Andrew McQuillan

Northern Irish unionists are united against the protocol

(Photo by Charles McQuillan/Getty Images)

The DUP’s departed leader Edwin Poots spoke in his valedictory interview of a ‘significant victory’ heading unionism’s way regarding its bête noire, the Northern Ireland protocol.

The outright, irrevocable removal of the ‘sea border’ imposed by the protocol has become the fundamental objective of all shades of political unionism and loyalism. 

Anti-protocol street art garlanded two deeply different citadels of unionism in the past week — the working-class heartland of Belfast’s Shankill Road and the affluent County Down village of Killyleagh. There is a sense of shared purpose. 

The message implicit in the government’s command paper is ‘give us time’

Given the briefing that went before it, the good burghers of both places were no doubt expectant when the Northern Ireland Secretary Brandon Lewis stood up to outline the government’s thinking on the protocol. Was it the victory that Edwin Poots promised?

The message implicit in the government’s command paper is ‘give us time’. Both Lewis and David Frost’s emphasis was that renegotiation — rather than the immediate smashing of the Article 16 glass — was the preferred option, echoing the ‘alternative arrangements’ cry of some in bygone Brexit negotiations of yore.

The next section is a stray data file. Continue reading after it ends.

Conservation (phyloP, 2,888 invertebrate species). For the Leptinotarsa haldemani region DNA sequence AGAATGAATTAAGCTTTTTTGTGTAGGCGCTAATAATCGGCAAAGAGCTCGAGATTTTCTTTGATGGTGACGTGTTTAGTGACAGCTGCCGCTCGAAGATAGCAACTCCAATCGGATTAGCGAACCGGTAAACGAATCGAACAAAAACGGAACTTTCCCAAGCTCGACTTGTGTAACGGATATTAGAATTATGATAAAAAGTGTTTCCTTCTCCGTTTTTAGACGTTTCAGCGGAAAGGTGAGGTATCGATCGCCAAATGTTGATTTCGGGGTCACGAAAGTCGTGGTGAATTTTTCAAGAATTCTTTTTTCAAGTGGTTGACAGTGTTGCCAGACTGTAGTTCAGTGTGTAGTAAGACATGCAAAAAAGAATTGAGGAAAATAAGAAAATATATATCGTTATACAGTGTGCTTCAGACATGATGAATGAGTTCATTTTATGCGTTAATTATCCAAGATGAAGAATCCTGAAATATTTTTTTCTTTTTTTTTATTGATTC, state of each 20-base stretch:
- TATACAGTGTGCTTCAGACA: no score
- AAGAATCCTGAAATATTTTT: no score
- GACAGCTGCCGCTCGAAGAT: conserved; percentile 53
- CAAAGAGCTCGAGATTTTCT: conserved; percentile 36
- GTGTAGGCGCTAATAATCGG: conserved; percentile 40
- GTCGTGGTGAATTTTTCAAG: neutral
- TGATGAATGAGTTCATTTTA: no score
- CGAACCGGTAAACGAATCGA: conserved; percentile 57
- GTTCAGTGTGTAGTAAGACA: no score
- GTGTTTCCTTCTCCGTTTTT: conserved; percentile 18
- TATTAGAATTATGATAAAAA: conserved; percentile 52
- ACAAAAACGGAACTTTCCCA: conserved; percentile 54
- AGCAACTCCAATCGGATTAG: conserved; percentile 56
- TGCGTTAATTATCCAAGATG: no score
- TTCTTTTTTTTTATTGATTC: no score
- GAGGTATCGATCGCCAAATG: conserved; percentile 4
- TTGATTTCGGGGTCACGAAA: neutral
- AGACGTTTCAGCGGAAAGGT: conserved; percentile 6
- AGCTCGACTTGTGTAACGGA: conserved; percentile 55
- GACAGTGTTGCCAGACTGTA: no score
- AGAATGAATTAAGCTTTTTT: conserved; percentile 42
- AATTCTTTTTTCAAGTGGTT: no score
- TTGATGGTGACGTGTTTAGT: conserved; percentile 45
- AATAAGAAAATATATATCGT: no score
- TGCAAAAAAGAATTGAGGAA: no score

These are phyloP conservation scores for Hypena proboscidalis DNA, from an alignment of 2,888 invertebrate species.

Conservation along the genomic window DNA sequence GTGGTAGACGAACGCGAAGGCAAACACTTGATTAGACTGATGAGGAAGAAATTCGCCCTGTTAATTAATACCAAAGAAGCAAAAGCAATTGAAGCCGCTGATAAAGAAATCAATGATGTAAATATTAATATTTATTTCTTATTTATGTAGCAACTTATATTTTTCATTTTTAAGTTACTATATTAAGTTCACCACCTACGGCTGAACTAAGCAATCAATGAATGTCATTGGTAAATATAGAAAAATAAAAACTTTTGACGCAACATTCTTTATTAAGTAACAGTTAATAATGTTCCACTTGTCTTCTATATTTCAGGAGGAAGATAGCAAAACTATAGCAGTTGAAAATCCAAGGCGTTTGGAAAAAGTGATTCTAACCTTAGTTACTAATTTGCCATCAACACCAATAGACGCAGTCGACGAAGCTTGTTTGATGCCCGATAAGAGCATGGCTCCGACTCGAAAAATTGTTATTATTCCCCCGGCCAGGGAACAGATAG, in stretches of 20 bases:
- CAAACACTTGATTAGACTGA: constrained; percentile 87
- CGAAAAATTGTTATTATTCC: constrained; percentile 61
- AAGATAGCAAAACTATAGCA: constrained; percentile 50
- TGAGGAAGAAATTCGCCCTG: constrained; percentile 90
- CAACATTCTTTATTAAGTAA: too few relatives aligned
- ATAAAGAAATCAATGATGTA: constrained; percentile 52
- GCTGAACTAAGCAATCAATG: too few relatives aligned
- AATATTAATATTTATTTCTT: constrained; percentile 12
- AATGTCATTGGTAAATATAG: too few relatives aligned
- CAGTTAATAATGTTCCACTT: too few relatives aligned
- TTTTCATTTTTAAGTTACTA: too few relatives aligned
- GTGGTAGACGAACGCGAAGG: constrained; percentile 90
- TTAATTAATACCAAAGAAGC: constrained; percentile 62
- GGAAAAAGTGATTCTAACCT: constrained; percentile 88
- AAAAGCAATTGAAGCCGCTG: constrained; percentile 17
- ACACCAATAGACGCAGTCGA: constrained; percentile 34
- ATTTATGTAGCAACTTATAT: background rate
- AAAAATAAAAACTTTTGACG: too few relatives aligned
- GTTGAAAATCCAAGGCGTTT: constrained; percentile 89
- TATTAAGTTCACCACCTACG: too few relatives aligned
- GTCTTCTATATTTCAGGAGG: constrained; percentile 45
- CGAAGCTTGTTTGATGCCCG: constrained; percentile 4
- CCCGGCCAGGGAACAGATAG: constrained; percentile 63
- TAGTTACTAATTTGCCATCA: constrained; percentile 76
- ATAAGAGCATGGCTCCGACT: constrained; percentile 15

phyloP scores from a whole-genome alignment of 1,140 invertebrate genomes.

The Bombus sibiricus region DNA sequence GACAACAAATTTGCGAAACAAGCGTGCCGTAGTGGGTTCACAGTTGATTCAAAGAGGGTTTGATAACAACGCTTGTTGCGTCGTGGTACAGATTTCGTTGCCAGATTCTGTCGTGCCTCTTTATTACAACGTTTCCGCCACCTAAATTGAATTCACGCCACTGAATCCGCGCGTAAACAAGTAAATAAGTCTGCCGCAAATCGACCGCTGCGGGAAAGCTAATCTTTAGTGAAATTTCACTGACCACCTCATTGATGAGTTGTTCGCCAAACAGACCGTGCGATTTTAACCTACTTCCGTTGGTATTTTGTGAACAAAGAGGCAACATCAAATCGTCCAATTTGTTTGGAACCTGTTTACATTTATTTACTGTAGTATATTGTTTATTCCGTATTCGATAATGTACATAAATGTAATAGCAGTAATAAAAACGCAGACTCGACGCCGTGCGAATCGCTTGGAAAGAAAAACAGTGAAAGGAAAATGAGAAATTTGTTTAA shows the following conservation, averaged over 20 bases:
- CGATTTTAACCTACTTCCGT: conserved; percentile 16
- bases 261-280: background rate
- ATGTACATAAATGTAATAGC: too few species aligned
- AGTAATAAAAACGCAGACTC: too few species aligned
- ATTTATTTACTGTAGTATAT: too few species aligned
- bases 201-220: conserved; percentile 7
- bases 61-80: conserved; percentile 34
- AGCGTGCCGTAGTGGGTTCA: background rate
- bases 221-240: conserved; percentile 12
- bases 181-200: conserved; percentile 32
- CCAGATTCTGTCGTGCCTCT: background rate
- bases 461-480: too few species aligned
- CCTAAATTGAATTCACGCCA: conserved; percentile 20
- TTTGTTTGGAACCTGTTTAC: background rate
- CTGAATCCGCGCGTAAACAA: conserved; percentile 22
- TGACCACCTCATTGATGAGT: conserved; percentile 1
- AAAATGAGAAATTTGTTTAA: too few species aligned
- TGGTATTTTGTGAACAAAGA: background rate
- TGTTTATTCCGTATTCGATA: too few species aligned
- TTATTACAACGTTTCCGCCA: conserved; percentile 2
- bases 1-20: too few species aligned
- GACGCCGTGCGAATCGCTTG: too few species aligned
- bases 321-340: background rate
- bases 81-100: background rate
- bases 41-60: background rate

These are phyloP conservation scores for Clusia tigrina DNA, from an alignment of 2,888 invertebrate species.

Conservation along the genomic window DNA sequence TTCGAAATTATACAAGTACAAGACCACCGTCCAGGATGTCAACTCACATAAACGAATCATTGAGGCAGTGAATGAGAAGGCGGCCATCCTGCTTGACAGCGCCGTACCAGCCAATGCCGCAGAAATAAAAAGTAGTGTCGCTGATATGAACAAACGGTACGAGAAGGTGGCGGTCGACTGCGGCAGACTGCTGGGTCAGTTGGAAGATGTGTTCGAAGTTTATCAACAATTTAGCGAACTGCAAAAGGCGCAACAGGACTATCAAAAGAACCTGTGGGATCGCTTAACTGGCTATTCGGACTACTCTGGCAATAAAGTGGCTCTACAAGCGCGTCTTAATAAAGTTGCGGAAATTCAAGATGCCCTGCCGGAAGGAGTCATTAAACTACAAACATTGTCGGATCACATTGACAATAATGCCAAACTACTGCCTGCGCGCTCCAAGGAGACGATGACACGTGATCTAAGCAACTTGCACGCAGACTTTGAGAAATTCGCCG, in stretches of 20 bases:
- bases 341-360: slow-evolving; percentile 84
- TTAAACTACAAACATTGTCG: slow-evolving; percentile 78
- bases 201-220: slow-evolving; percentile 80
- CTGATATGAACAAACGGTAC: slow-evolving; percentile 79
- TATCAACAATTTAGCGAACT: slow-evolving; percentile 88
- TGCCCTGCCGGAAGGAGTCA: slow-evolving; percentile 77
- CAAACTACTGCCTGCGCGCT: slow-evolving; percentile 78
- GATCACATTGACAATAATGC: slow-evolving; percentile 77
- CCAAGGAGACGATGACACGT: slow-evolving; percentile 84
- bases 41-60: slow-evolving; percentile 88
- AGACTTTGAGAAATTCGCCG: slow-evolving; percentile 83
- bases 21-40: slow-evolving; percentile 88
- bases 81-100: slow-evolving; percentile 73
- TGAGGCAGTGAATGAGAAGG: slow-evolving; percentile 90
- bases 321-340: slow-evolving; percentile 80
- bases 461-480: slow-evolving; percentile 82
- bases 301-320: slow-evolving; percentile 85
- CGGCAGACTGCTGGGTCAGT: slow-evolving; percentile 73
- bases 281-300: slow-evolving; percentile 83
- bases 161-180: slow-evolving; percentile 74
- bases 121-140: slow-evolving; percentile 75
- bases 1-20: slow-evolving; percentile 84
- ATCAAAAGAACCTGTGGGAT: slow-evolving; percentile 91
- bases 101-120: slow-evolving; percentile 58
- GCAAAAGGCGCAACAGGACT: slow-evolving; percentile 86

The reaction of the EU, the Irish government and their sympathisers in the House of Commons was typical in its outright hostility, with the SDLP’s Colum Eastwood describing it predictably as a ‘shameless position’ and the Alliance’s histrionic Stephen Farry crying bluster and revisionism.

The DUP’s Jeffrey Donaldson, the man for whom much of the announcement was intended, was more receptive. Describing the statement as ‘welcome, significant and important’, he was keen to emphasise that ‘tinkering around the edges simply does not work’ and called on the government to invoke Article 16 should the negotiations fail.

Donaldson needs a win, that much is clear — and the cautious welcome from previously agitated elements of unionism suggests a confidence that despite the EU’s denouncement and the gnashing of teeth of their cheerleaders in Dublin and Northern Ireland, a change is coming.

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